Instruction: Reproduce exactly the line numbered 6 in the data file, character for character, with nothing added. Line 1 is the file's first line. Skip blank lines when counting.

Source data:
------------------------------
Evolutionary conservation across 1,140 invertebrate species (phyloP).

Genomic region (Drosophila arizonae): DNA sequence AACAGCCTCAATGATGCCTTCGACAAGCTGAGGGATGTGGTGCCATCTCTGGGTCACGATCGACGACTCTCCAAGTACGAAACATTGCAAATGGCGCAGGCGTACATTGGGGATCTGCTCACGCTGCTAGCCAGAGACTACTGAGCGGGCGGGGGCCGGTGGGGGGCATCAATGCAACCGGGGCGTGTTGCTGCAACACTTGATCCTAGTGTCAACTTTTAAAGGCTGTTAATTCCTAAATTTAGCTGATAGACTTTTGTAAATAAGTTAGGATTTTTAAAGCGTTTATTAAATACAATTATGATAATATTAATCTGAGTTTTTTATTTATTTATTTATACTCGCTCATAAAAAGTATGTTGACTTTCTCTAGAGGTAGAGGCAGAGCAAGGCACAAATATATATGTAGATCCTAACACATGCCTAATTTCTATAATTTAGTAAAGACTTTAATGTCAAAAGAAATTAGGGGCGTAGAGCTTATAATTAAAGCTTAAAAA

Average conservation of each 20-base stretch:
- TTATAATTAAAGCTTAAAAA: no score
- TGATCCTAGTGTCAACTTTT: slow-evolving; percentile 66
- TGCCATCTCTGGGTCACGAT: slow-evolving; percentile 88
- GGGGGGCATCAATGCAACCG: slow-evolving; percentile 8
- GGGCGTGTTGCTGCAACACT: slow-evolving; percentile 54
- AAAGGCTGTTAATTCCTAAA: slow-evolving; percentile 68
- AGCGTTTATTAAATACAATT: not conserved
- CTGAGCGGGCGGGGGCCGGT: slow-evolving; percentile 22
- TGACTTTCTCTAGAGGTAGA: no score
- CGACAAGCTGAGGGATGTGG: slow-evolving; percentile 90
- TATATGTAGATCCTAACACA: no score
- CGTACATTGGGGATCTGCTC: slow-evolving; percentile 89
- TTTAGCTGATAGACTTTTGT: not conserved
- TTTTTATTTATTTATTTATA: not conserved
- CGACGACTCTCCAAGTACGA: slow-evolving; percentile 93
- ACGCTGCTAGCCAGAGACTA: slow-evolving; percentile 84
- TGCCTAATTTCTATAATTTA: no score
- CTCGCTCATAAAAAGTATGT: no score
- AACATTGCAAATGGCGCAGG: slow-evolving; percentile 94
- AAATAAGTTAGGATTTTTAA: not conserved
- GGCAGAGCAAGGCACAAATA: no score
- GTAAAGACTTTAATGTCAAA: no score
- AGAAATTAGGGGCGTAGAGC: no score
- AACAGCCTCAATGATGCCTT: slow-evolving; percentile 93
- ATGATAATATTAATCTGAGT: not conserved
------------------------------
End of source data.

- TGCCATCTCTGGGTCACGAT: slow-evolving; percentile 88